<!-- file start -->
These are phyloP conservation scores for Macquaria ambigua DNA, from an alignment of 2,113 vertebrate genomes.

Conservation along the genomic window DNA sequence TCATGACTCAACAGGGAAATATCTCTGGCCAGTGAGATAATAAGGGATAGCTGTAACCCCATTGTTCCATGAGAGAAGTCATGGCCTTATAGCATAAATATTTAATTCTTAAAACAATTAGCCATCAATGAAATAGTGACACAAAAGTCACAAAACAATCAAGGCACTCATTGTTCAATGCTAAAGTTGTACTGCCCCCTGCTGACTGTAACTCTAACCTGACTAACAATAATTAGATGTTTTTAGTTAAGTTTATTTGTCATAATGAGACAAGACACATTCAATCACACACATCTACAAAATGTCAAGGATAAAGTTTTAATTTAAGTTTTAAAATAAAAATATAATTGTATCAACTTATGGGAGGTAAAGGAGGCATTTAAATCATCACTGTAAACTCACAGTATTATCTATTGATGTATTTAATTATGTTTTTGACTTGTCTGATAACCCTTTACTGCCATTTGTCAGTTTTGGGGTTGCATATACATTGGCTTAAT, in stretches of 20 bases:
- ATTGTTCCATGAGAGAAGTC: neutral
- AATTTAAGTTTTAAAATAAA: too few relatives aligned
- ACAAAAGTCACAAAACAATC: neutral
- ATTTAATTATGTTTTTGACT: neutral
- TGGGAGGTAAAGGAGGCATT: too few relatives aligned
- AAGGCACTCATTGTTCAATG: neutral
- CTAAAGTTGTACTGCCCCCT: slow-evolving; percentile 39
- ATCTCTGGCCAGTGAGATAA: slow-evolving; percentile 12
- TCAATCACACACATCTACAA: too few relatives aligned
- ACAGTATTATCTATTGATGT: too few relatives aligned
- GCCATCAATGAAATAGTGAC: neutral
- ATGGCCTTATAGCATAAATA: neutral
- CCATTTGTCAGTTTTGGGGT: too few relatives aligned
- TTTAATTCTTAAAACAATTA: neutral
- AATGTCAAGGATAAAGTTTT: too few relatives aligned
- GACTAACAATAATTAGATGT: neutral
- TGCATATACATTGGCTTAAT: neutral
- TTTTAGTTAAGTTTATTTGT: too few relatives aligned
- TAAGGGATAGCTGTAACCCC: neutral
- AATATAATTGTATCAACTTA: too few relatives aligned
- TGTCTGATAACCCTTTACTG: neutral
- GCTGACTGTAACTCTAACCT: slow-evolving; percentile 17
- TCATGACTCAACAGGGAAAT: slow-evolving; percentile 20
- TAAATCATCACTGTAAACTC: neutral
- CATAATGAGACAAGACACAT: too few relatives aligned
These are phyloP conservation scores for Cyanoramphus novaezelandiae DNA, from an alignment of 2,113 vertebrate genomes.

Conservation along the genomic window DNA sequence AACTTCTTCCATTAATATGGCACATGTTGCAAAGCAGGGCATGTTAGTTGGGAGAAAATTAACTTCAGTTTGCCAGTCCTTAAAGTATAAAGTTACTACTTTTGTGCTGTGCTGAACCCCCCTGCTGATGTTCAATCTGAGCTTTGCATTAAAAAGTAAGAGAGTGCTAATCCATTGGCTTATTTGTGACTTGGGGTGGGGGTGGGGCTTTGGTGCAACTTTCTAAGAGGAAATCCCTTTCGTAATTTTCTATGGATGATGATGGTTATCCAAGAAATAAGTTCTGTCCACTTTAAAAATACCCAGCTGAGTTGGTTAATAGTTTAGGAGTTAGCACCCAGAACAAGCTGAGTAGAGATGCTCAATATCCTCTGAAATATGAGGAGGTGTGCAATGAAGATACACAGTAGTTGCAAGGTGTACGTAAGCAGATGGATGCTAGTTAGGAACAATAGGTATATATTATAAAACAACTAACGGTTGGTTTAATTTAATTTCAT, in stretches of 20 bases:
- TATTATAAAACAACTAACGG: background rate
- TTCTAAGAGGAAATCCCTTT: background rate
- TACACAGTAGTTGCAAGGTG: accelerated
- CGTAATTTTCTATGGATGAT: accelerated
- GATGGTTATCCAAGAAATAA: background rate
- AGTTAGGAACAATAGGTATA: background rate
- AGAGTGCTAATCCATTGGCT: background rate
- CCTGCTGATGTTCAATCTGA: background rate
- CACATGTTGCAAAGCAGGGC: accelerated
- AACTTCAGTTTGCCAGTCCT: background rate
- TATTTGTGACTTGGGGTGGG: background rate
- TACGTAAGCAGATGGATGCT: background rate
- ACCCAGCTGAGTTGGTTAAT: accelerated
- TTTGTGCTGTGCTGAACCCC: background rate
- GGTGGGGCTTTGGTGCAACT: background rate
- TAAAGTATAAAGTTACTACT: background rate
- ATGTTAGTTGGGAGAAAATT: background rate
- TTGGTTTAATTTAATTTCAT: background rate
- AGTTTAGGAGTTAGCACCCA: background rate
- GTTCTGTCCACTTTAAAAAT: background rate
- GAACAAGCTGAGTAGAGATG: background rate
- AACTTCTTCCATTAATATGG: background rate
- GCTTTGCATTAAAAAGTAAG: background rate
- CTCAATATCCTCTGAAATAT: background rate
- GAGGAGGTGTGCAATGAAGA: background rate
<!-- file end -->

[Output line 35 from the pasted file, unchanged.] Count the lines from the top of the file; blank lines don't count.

- AGTTAGGAACAATAGGTATA: background rate